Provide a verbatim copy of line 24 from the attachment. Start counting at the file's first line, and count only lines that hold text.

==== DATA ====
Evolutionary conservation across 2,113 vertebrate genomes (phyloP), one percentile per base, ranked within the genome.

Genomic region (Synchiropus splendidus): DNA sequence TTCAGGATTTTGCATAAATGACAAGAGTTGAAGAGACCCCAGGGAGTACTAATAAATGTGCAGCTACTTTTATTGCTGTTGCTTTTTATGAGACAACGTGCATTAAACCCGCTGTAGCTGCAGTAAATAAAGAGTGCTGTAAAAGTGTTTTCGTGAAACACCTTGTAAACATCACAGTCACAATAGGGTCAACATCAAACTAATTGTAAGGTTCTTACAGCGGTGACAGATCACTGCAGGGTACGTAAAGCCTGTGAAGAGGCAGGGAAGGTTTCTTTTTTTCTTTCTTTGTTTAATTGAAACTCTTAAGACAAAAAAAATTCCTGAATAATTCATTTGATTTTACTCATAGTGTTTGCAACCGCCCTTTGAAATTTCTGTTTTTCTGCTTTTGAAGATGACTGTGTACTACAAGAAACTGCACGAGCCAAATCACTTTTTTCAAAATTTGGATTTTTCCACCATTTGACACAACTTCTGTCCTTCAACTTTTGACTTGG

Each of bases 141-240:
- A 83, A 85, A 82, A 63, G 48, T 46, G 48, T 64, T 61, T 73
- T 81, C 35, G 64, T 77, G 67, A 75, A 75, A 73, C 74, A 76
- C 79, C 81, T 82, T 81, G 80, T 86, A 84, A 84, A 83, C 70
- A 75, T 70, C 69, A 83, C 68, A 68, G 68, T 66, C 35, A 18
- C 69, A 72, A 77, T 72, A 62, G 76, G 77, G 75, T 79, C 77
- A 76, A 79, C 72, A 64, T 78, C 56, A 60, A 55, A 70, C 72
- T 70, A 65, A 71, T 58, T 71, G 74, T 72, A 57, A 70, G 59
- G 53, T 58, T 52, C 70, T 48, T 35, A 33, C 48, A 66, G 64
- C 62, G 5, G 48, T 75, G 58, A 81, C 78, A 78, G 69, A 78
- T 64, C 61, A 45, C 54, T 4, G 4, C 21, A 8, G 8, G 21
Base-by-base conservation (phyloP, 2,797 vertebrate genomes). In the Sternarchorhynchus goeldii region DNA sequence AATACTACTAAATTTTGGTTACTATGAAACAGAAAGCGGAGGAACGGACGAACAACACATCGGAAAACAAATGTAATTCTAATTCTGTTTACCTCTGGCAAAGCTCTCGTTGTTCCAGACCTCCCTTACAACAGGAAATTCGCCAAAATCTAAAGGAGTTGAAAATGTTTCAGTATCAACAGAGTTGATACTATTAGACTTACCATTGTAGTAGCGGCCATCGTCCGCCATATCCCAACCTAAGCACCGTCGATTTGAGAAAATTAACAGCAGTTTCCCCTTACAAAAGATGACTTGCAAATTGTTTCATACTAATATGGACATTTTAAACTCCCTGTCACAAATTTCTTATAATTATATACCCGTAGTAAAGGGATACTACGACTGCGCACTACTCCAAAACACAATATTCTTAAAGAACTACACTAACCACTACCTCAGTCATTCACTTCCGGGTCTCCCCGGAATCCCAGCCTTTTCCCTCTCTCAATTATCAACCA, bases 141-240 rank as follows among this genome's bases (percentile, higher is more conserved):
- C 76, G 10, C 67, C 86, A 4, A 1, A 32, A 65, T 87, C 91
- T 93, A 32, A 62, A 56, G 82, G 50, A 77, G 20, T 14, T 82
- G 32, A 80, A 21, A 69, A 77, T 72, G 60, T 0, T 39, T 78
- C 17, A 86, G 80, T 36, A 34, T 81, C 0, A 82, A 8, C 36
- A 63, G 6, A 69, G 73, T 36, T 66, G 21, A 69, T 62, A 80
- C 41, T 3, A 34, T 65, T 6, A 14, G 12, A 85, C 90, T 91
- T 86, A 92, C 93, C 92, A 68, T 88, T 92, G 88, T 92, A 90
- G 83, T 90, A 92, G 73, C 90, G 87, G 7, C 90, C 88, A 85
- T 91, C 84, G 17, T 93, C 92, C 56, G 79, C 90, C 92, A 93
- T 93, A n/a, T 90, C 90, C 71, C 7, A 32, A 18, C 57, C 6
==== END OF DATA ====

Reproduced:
- T 93, A n/a, T 90, C 90, C 71, C 7, A 32, A 18, C 57, C 6